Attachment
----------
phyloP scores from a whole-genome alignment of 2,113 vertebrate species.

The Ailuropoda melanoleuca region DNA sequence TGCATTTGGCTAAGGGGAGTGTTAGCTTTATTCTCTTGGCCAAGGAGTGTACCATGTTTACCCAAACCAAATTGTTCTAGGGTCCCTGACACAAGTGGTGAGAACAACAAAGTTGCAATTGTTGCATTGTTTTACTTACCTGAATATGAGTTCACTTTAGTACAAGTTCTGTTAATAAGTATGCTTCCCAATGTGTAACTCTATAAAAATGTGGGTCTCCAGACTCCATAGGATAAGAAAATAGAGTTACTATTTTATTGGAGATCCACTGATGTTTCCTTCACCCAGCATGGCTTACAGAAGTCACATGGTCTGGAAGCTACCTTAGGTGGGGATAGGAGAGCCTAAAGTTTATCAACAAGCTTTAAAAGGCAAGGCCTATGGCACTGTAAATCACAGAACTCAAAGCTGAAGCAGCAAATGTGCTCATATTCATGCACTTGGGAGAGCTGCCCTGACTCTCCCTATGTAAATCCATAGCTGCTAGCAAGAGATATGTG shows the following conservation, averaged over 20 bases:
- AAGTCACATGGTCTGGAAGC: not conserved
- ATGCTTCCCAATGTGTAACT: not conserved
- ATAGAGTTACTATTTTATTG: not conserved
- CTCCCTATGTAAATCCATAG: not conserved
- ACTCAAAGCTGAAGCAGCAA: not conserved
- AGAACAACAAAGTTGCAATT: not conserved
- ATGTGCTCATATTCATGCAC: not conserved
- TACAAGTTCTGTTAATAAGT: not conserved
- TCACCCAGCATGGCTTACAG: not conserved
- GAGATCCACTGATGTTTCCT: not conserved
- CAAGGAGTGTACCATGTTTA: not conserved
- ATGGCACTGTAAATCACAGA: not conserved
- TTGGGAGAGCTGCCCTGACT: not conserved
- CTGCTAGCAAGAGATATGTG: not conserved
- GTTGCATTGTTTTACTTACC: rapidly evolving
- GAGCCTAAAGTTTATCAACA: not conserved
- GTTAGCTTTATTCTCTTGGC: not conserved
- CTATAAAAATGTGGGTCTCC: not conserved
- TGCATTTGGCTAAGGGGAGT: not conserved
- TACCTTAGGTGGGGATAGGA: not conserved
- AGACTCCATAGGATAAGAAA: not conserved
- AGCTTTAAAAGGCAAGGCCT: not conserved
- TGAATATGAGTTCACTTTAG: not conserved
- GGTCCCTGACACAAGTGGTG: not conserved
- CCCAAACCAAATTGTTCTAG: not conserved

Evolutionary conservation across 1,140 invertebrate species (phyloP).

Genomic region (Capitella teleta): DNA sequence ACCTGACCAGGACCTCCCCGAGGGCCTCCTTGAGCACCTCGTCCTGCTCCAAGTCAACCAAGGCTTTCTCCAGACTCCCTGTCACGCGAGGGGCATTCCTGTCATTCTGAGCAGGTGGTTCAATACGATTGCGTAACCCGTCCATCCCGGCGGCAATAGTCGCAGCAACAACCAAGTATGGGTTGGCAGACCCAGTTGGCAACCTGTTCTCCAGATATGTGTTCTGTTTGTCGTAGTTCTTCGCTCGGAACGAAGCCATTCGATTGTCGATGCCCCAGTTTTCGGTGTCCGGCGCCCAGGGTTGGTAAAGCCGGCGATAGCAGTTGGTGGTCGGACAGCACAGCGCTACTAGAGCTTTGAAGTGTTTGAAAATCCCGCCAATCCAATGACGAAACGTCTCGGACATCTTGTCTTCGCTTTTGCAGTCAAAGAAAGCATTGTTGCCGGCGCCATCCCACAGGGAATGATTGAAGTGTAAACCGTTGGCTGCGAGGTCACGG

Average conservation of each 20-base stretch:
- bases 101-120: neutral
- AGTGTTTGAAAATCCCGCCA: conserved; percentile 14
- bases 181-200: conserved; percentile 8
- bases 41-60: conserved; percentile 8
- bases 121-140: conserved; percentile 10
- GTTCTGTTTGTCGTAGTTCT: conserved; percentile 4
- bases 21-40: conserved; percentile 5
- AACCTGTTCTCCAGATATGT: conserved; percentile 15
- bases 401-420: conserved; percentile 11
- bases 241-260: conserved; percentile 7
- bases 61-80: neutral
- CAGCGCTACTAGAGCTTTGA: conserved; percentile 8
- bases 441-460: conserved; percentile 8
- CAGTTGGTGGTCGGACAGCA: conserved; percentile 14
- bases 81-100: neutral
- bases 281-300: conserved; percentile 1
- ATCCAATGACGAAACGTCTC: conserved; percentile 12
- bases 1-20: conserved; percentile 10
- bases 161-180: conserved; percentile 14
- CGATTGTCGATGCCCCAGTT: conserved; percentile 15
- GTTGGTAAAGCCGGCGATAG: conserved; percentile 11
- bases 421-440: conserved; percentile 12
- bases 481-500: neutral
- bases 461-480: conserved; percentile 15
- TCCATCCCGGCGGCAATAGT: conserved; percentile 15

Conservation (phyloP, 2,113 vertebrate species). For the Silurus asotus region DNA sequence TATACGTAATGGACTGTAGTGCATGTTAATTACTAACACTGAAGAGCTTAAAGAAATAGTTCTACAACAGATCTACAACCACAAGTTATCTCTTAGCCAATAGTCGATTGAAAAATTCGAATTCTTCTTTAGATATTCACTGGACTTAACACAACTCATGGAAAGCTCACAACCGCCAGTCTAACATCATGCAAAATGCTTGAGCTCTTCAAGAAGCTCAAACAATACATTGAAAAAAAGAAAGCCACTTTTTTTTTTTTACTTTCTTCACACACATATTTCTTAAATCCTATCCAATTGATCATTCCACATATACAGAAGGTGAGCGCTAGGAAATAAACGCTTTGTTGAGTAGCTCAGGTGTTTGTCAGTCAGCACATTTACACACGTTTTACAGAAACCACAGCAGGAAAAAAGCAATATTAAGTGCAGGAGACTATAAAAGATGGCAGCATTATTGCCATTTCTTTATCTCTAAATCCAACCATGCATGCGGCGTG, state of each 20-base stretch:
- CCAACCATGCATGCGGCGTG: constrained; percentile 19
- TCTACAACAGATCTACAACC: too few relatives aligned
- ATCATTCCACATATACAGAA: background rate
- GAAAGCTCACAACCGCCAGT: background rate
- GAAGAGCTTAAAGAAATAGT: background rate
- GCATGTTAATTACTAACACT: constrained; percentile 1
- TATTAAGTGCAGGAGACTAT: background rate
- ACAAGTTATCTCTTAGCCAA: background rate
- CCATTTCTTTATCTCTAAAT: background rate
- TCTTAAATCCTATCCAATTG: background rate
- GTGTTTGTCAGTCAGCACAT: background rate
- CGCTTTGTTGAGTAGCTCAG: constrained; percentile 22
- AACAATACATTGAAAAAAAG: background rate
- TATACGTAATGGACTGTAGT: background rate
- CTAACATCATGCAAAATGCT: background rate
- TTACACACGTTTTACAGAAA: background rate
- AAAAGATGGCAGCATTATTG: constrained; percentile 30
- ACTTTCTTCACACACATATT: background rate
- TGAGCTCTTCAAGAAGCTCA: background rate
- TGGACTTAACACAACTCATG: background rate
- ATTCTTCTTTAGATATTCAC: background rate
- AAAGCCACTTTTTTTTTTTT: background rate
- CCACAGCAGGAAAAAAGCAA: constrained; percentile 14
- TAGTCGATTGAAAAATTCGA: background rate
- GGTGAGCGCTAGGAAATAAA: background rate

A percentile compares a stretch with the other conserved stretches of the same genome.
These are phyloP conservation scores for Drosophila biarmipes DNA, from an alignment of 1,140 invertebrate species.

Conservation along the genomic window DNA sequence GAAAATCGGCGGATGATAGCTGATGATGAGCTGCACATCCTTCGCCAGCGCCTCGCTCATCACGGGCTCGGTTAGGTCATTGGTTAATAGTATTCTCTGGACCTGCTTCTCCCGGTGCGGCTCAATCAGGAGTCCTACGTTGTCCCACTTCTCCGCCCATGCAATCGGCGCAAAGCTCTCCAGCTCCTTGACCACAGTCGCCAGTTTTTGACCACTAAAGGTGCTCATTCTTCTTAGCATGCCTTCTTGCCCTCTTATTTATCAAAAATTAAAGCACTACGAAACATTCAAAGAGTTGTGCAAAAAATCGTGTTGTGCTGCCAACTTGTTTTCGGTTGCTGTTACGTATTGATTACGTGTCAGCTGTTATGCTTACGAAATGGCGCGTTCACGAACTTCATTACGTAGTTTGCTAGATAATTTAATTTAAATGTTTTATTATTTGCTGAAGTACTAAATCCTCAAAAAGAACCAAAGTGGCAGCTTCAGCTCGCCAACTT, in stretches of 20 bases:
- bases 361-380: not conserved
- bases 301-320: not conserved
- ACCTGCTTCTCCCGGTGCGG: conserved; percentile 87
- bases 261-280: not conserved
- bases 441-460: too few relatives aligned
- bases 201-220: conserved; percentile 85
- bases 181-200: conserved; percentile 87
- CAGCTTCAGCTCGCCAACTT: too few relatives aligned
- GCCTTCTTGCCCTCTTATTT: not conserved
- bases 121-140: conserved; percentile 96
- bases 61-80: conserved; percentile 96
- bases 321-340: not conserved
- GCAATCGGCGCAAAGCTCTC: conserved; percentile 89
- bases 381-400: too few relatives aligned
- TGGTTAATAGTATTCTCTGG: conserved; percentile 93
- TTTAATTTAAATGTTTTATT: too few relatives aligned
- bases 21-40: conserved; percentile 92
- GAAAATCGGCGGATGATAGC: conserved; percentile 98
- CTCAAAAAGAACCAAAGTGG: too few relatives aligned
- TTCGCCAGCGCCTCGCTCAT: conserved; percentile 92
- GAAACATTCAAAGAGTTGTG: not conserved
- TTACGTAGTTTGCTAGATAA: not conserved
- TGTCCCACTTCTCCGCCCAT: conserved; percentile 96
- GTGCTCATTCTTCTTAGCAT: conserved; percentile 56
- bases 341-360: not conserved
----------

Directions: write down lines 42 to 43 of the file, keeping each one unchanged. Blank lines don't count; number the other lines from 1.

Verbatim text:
- CAGCGCTACTAGAGCTTTGA: conserved; percentile 8
- bases 441-460: conserved; percentile 8